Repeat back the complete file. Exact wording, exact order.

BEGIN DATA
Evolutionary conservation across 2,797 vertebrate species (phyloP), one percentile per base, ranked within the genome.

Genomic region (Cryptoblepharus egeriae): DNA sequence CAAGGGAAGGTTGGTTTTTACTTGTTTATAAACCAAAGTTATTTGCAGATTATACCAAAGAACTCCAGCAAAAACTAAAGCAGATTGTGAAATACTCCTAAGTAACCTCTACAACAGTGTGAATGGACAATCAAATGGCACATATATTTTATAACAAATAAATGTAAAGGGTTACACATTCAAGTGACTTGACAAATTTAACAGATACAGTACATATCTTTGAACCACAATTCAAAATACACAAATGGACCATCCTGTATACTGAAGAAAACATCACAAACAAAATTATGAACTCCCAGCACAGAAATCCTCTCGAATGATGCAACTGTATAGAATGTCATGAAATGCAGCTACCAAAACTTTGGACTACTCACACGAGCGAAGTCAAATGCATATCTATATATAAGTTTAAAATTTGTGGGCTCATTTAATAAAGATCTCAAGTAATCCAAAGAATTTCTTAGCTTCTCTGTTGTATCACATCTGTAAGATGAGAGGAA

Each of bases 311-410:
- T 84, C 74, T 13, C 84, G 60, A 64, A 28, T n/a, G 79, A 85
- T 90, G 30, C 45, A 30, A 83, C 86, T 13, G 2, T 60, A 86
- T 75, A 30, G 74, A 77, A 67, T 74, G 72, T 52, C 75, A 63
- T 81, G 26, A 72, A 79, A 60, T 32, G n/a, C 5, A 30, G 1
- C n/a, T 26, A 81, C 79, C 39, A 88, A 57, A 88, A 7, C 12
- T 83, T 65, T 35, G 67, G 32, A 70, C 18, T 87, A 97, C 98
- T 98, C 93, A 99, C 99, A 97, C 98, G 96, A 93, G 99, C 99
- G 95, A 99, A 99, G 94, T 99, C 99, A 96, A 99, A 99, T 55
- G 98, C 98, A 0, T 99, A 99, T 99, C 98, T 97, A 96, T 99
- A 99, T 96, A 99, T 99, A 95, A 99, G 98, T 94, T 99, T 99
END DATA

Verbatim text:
Evolutionary conservation across 2,797 vertebrate species (phyloP), one percentile per base, ranked within the genome.

Genomic region (Cryptoblepharus egeriae): DNA sequence CAAGGGAAGGTTGGTTTTTACTTGTTTATAAACCAAAGTTATTTGCAGATTATACCAAAGAACTCCAGCAAAAACTAAAGCAGATTGTGAAATACTCCTAAGTAACCTCTACAACAGTGTGAATGGACAATCAAATGGCACATATATTTTATAACAAATAAATGTAAAGGGTTACACATTCAAGTGACTTGACAAATTTAACAGATACAGTACATATCTTTGAACCACAATTCAAAATACACAAATGGACCATCCTGTATACTGAAGAAAACATCACAAACAAAATTATGAACTCCCAGCACAGAAATCCTCTCGAATGATGCAACTGTATAGAATGTCATGAAATGCAGCTACCAAAACTTTGGACTACTCACACGAGCGAAGTCAAATGCATATCTATATATAAGTTTAAAATTTGTGGGCTCATTTAATAAAGATCTCAAGTAATCCAAAGAATTTCTTAGCTTCTCTGTTGTATCACATCTGTAAGATGAGAGGAA

Each of bases 311-410:
- T 84, C 74, T 13, C 84, G 60, A 64, A 28, T n/a, G 79, A 85
- T 90, G 30, C 45, A 30, A 83, C 86, T 13, G 2, T 60, A 86
- T 75, A 30, G 74, A 77, A 67, T 74, G 72, T 52, C 75, A 63
- T 81, G 26, A 72, A 79, A 60, T 32, G n/a, C 5, A 30, G 1
- C n/a, T 26, A 81, C 79, C 39, A 88, A 57, A 88, A 7, C 12
- T 83, T 65, T 35, G 67, G 32, A 70, C 18, T 87, A 97, C 98
- T 98, C 93, A 99, C 99, A 97, C 98, G 96, A 93, G 99, C 99
- G 95, A 99, A 99, G 94, T 99, C 99, A 96, A 99, A 99, T 55
- G 98, C 98, A 0, T 99, A 99, T 99, C 98, T 97, A 96, T 99
- A 99, T 96, A 99, T 99, A 95, A 99, G 98, T 94, T 99, T 99